Older Worker's Options for Health Insurance Coverage
Bethe Growe and Nancy Dilley, St Louis Post-Dispatch (MO)
Q. If I continue to work past age 65, will my employer have to keep me on its group health insurance plan? I've worked for this company more than 20 years and have excellent coverage that I don't want to trade for Medicare. Also, a co-worker told me that I can't even get Medicare if I'm working. Is this true?
A. Under the present Medicare rules, if you continue to work full time past age 65, your employer may be required to keep you on its group health plan as your primary health insurance. The company's obligation depends on the number of full-time workers it employs - the magic number is "20."
If the company has 20 or more employees and you continue working full time past age 65, you must be offered the same health insurance benefits the company offers to its younger employees. But working and staying on the group health plan won't preclude you from Medicare coverage altogether; your co-worker gave you some incorrect information.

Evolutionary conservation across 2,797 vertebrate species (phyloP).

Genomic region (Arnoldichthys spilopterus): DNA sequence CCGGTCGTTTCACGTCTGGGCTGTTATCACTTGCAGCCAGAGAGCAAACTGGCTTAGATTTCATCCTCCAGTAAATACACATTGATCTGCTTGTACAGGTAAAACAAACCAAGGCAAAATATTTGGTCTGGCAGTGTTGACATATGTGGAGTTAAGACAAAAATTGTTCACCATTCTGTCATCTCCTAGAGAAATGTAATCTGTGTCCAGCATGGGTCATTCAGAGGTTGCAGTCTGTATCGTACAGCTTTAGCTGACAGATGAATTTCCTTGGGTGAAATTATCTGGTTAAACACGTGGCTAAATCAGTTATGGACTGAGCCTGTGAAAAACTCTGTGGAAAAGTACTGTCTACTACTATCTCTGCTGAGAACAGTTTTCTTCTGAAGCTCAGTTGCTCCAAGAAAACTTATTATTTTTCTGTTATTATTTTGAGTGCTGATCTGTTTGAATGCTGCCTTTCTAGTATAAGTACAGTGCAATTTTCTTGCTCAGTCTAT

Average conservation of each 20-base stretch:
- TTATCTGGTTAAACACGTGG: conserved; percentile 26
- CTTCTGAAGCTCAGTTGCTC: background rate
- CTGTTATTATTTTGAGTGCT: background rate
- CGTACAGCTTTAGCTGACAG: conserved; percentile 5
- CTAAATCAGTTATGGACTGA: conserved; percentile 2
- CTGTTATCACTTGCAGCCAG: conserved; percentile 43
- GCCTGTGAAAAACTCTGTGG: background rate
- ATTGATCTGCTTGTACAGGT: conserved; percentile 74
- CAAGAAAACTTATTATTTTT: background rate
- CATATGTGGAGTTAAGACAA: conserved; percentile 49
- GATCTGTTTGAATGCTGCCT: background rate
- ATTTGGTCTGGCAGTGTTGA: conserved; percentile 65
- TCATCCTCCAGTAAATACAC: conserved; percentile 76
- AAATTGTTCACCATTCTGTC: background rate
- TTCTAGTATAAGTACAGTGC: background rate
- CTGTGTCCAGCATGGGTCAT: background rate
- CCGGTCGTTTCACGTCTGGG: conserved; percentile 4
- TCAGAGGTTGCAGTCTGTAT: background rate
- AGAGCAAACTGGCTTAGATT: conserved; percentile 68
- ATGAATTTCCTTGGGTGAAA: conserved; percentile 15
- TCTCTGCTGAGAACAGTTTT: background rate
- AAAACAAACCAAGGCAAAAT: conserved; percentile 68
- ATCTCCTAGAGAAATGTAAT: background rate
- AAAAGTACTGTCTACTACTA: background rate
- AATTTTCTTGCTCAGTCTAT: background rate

Here's how Medicare and your employer's group health plan could work together:
First, given your work history, once you're 65 you'll be entitled to "Medicare Part A hospital insurance" at no out-of-pocket cost to you, no matter what your current employment status is. Medicare hospital insurance generally covers certain inpatient hospital care and some inpatient care in a skilled nursing facility, home health care and hospice care.
But if you're covered by your employer's group health insurance when you have Medicare hospital insurance, Medicare will assume "secondary payer" responsibility. This means that your employer's insurance will pay first on any covered bills you may incur. Medicare, as your secondary insurer, would then pay for those health-care expenses that are covered by Medicare hospital insurance and not picked up by the group insurance plan.
Second, even if you opt to continue working and stay on the company insurance plan, you can still pay a monthly premium to have "Medicare Part B medical insurance" assume secondary payer responsibility for certain medical costs. Medicare medical insurance generally covers some doctor's services and many other medical services and supplies that are not covered by the hospital insurance part of Medicare. …